Hello everyone who follows David King (My Father). On behalf of the family this post is to let you know that Dad sadly passed away, peacefu...
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A Wikipedia Image Picasso's "Les Demoiselles d'Avignon" is one hundred years old this year. Some facts: The painting measu...
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Wednesday, 1 April 2009
Blockbuster & Bugger All
This post has absolutely nothing to do with April Fool's Day beyond the fact that the first item is a very suitable one for April 1st. Actually, it would have been even more apt had I left until the end the fact that the exhibition which forms its subject closed ten days ago!
The exhibition in question is the one shown in my first image. there are (or were!) five rooms. The next five images cover the whole scope of the exhibition, depict all the exhibits... at least, I think they do, for some reports have said there were five rooms, but others have put the figure at nine. It's all most confusing. It could well be that there should be another four images like the five I have included. Speaking of which... you are not mistaken and there is no malfunction. The photographs are empty. The exhibition was called Void. It was staged at the Pompidou Centre in Paris and was a retrospective.
"Whose retrospective?" I hear you ask. Wrong question. The exhibition catalogued the fifty year history of the art of absence, of nothingness, of the minimal carried to the extreme, to the point where it ceases to exist. Did I say catalogued? Ah, well, that reminds me: there was a very expensive, glossy catalogue produced to go with the exhibition. More than most people would be willing to pay for most catalogues, I guess, so it must have been something special! You've guessed it... blankness abounds!
Top of the bill was Klein. You probably remember him. He staged the first ever Void show, snappily entitled The Specialisation of Sensibility in the Raw Material State into Stabilised Pictorial Sensibility, the Void. That was in 1958. Three thousand people queued round the block (guess that's why they called it a blockbuster) to pass through a blue curtain into an empty room.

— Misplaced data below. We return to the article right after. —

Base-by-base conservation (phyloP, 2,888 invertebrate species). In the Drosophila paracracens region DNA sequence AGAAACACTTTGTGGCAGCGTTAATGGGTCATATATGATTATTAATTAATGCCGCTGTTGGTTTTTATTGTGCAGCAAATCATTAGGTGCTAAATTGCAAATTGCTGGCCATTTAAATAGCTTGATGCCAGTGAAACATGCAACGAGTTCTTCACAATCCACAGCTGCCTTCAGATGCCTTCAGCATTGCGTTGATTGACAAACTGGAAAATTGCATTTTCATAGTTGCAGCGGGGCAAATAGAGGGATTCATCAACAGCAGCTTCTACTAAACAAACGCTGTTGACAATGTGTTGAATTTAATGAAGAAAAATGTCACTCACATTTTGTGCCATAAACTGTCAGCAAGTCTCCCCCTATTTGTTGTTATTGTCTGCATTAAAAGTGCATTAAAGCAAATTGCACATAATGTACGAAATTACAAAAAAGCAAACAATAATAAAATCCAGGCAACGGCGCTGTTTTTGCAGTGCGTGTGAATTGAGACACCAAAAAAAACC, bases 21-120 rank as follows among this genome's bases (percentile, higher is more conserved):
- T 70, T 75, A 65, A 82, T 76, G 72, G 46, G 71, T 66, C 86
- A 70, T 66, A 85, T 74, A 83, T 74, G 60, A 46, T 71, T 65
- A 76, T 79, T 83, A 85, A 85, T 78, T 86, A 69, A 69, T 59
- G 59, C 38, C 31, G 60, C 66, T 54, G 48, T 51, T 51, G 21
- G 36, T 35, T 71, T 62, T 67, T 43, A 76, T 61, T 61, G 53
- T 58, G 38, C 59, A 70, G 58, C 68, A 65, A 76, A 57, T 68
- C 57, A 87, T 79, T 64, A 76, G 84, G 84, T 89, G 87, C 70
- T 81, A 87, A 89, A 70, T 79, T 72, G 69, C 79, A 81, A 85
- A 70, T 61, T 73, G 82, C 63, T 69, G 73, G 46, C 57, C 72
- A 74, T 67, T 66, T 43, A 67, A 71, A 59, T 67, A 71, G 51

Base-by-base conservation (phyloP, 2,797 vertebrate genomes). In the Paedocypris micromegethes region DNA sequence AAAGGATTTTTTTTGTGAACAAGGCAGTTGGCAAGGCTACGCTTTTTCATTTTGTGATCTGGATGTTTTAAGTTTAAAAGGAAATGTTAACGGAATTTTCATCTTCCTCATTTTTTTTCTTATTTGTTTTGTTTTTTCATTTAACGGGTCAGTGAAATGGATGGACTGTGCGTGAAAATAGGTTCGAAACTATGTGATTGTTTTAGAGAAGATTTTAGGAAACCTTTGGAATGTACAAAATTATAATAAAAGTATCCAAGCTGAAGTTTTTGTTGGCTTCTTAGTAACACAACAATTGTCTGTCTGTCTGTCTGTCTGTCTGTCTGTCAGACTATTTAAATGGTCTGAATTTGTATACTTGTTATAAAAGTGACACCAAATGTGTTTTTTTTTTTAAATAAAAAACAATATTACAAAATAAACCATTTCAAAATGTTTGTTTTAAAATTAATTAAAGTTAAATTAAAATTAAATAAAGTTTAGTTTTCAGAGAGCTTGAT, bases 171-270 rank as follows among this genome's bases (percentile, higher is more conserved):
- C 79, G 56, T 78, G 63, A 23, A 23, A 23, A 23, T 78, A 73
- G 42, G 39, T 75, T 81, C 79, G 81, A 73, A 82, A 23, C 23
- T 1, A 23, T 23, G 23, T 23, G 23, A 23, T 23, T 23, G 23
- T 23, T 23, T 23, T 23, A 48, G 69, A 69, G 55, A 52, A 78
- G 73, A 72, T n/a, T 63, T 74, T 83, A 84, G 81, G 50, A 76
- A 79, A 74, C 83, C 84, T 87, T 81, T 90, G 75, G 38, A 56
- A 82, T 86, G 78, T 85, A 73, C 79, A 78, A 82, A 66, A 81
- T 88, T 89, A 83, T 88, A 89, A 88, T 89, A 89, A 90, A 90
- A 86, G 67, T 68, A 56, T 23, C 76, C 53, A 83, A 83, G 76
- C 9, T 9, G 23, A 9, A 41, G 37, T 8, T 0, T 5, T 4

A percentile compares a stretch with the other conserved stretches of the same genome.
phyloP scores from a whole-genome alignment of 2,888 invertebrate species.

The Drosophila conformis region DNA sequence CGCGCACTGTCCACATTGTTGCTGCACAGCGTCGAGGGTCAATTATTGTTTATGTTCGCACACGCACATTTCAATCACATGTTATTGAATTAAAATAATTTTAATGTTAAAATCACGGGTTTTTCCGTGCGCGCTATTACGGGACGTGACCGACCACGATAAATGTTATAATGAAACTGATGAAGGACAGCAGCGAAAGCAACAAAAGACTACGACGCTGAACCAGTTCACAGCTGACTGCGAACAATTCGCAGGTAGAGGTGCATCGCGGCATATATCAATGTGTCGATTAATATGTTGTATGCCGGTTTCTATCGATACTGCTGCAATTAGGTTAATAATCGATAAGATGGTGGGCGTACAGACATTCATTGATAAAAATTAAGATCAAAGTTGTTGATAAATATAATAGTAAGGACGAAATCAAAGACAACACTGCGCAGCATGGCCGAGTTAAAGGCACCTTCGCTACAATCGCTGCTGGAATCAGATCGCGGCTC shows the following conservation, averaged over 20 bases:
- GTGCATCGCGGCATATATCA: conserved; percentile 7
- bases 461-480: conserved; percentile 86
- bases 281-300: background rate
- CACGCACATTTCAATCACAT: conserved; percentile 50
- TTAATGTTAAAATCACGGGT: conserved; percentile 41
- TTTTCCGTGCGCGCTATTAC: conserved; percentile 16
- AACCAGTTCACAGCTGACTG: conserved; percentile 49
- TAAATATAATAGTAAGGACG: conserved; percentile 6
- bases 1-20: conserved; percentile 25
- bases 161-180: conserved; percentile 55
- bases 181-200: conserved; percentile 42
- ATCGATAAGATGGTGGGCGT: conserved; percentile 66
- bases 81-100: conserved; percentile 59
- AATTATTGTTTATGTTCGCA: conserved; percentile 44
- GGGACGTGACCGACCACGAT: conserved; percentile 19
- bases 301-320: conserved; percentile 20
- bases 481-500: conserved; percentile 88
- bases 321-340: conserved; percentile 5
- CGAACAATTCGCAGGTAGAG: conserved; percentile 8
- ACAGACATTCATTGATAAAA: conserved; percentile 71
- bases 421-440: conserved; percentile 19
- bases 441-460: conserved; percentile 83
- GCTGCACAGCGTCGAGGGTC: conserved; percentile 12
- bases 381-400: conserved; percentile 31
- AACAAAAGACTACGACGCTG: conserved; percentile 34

However, visitors this time were considered more deeply. They did not have only the empty whiteness of the rooms to meditate upon, they were also treated to silent music as they made their way between the absent exhibits.
My apologies for delaying the posting of this piece (peace?) until after the closure, but you have no need to worry, it is going on tour and will be coming to a gallery near you!
My other piece of news is that on this coming Sunday The Whitechapel Gallery in East London is to reopen after a two-year closure, during which it has been extended in to what was a library next door and extensively refurbished. To mark the occasion it will launch four exhibitions. My post concerns one of those.
The Whitechapel has a proud history of staging what have come to be seen as iconic exhibitions. Notably, it is still the only British gallery ever to have brought us Picasso's Guernica. Some would say it is about to cap that by exhibiting Picasso's tapestry of the same subject. The tapestry normally hangs in the U.N. building in New York. It was commissioned for the U.N. by Nelson Rockefeller. It is the same size as the painting, but many who have seen both, believe it to be more impressive, being less colourful and therefore more starkly dramatic. Others who know both the painting in Madrid and the setting for the tapestry in the new Whitechapel, say that the latter offers the great advantage over the former of being able to approach the work directly from the front and to being able to approach it closely or to move away from it.